The New DECA: Marketing Virtually


Brooke Chapman, Feature Editor


     In a typical DECA winter, hundreds of prepared students file into an arena to sell their ideas, with marketing skills that they have worked on all year to persuade the audience. However, this year, the tables have turned and thrown the events into a virtual space. Fifty-one North Creek students placed, qualifying for Washington DECA’s State Career Development Conference.

     Instead of an arena filled with bustling people and eager guests, competitors presented their events in 10-minute video presentations. “This year we’re having fully virtual competitions, so this was our first virtual Area! It was quite a different experience, as it became a week-long process instead of the usual 1 day of competition, during which we present and find out the results all within the same day,” said senior and DECA VP of Communications Valeria Hernandez. 

     Although the shift online contained its unique challenges, DECA students worked diligently to adapt. “To prepare, we had members record themselves presenting to become accustomed to the new digital formats, which was quite the change but one we overcame pretty quickly,” said Hernandez.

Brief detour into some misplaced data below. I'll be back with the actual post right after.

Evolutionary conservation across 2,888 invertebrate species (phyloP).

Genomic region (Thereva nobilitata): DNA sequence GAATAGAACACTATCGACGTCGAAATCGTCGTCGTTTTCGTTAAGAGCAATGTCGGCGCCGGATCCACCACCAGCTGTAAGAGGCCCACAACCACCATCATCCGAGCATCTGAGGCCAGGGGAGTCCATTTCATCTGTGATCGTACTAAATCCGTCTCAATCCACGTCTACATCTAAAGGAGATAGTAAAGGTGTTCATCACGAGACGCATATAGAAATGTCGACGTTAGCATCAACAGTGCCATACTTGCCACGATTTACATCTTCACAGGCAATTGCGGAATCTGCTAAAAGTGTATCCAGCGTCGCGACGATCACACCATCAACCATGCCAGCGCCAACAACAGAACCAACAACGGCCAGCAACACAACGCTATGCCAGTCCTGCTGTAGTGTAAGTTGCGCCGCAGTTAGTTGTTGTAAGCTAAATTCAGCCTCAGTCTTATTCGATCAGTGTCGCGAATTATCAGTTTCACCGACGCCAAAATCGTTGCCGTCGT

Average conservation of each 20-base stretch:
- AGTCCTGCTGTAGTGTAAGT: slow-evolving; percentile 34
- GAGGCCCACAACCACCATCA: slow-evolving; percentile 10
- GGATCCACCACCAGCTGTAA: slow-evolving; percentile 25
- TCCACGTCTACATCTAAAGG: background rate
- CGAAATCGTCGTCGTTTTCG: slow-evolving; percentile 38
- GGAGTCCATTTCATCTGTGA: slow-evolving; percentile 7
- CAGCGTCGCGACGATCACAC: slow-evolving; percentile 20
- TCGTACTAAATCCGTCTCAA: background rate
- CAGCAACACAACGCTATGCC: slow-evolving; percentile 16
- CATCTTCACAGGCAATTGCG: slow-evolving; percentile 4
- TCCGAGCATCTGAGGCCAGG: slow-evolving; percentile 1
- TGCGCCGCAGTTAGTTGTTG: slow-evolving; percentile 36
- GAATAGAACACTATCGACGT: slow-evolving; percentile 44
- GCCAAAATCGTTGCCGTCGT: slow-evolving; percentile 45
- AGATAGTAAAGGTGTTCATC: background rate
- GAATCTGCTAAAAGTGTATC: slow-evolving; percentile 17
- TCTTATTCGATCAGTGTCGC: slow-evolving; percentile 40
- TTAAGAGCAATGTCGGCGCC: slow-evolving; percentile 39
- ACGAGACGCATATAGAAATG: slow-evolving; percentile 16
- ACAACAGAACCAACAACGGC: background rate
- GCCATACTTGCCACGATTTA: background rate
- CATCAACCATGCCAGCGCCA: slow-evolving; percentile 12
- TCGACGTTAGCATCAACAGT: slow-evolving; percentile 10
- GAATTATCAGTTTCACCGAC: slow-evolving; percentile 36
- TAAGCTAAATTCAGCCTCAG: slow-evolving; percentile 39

The structure of this year’s competition has changed to work with social distancing and pandemic regulations. “Usually, you take an exam before the actual competition, then prepare up until the day of. Then, you walk into the conference room and present for your judge(s). Within a few hours, we all congregate for the ceremony and celebrate each other’s accomplishments,” said Hernandez. “This year, we submitted our materials (a written report and presentation recording) about a week before the actual competition day, to give judges time to read and view all of our projects.” A live awards ceremony over zoom followed at 6 pm.

     The new format set a new scene for members of DECA. Junior and DECA President, Caitlyn Widjaja competed in the service concentration of the Integrated Marketing Campaign event. Her project consisted of a 10-page marketing plan, a 100 question quiz, and a 15-minute presentation about a marketing plan for a restaurant in Seattle recovering from Pandemic losses. “I competed in the service concentration and this year for competition focused on coming up with a marketing plan for a restaurant in Seattle for when the pandemic gets better. The plan focuses on reopening when it is safe to do so and helping the business with the loss of customers and revenue they had during the pandemic,” said Widjaja.

     State competitions are the next step for the 51 North Creek students who placed in the area competitions. Usually, students had until early March to prepare, but this year the virtual competition will span two weeks beginning during mid-winter break. “Those who are competing in prepared events have to turn the written portion of their events in on the first day of break and continually practice their presentations. Those competing in role plays are practicing for the roleplays they might be given for state competitions, and everyone is preparing to take another cluster exam,” said Widjaja.